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By Knight-Ridder News Service | August 4, 1992
We've known for a long time that NBC is ecstatic to have a Dream Team Olympics.And it makes ratings sense for the network to pursue female viewers with a family Olympics strategy that shuns sports such as boxing and spotlights more women's events.But how about the way NBC is turning segments of its coverage into the VH-1 Olympics? Is that Eric Clapton in shape or what?Each day, the network presents at least one made-to-order music video that blends the songs of popular recording artists with highly stylized sports photography.
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By Catharine Hamm, Tribune Newspapers | June 12, 2014
Richard Dunn was alone overnight in Las Vegas' McCarran airport, so he did what any bored passenger would do: He produced a five-minute music video featuring Celine Dion's “All By Myself.” He told the Las Vegas Weekly that he procured a roll of luggage tape from someone at a ticket counter and taped his iPhone to the pole of a wheelchair for the selfie shots at the Vegas airport. “Then I would put it on the moving walkway for a dolly shot,” Dunn wrote on his Vimeo page , the Weekly reported.
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By David Zurawik and David Zurawik,Television Critic | January 18, 1994
Black Entertainment Television (BET) is cutting back on music videos that show guns or violence, according to an executive of the cable channel."We're starting '94 with a policy of curtailing guns and overall violence that is portrayed in music videos provided to us," Jeff Lee, BET's executive vice president, said at a press conference."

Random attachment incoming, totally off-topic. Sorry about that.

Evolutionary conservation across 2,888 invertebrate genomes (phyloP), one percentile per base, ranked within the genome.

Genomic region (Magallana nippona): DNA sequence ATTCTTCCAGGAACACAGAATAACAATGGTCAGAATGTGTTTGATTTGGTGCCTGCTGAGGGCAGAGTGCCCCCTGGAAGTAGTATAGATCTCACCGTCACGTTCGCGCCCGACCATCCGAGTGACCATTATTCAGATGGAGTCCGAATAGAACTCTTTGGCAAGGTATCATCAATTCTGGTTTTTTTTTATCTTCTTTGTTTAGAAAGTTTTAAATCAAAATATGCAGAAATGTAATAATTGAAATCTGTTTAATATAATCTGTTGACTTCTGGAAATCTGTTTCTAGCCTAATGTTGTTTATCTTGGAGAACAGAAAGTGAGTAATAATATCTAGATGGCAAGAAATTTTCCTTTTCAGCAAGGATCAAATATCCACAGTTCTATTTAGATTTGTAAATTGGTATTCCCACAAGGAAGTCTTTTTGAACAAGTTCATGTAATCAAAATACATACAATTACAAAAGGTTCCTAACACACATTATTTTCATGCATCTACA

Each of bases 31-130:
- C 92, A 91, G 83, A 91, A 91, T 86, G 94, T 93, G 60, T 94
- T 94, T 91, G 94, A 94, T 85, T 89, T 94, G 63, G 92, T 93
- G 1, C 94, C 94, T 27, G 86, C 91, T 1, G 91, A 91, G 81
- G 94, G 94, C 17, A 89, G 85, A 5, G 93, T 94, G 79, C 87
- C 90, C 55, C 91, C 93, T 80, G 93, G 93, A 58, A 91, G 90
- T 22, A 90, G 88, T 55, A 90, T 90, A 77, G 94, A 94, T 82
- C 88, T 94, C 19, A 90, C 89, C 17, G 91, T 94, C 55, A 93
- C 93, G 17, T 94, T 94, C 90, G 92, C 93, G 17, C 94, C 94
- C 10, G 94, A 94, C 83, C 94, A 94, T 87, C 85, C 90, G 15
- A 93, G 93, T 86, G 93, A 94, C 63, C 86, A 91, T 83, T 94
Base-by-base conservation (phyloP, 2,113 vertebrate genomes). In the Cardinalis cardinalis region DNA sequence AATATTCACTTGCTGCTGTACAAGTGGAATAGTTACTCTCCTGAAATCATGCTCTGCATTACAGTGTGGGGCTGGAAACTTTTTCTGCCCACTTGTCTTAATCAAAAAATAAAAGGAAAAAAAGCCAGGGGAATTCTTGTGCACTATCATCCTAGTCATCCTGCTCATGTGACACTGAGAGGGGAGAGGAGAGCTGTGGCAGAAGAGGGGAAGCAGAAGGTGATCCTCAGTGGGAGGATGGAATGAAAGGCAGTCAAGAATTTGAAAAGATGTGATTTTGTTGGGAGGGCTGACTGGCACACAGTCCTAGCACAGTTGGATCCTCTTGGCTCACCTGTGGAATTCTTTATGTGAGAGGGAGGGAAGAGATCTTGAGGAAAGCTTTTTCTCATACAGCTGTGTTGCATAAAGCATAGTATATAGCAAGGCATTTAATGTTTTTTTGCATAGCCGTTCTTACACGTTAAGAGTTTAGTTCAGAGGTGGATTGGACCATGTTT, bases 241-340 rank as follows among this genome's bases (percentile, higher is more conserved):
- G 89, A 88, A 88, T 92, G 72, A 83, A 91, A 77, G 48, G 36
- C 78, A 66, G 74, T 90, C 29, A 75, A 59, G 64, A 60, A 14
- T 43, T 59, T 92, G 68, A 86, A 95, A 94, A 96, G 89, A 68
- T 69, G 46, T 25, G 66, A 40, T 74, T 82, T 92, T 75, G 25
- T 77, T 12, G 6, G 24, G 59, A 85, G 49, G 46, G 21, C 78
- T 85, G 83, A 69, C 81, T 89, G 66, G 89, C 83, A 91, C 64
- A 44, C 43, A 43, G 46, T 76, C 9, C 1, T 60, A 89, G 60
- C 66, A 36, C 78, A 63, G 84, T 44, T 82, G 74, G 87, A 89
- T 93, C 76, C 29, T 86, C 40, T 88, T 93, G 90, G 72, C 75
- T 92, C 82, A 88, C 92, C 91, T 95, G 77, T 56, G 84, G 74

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By Julie Scharper, The Baltimore Sun | February 5, 2014
If you're a middle-aged construction worker living in Baltimore and don't have any dance experience, you might think your odds of appearing in a music video are pretty low. Well, here's your big chance. Baltimore-based dreamy rock duo Wye Oak is seeking "people who fit the look of a construction worker or mechanic type" for their next video, according to a Craigslist post that band member Jenn Wasner shared on Facebook.  The band is seeking seven men and three women, preferably between the ages of 30 and 50.  Those "who enjoy getting dirty" are encouraged to apply.
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By Eric Gwinn and Eric Gwinn,CHICAGO TRIBUNE | December 31, 2003
Once an afterthought in the production process, video game soundtracks increasingly use original music to reach new listeners who blur traditional entertainment boundaries. "Record companies are realizing that this is the new radio," says Greg O'Connor-Read, founder of Music4Games.com and an agent for video game composers. In addition to licensing existing tunes, record companies also are commissioning new works for games. Big names have written music for games now on the shelves for the holiday season.
ENTERTAINMENT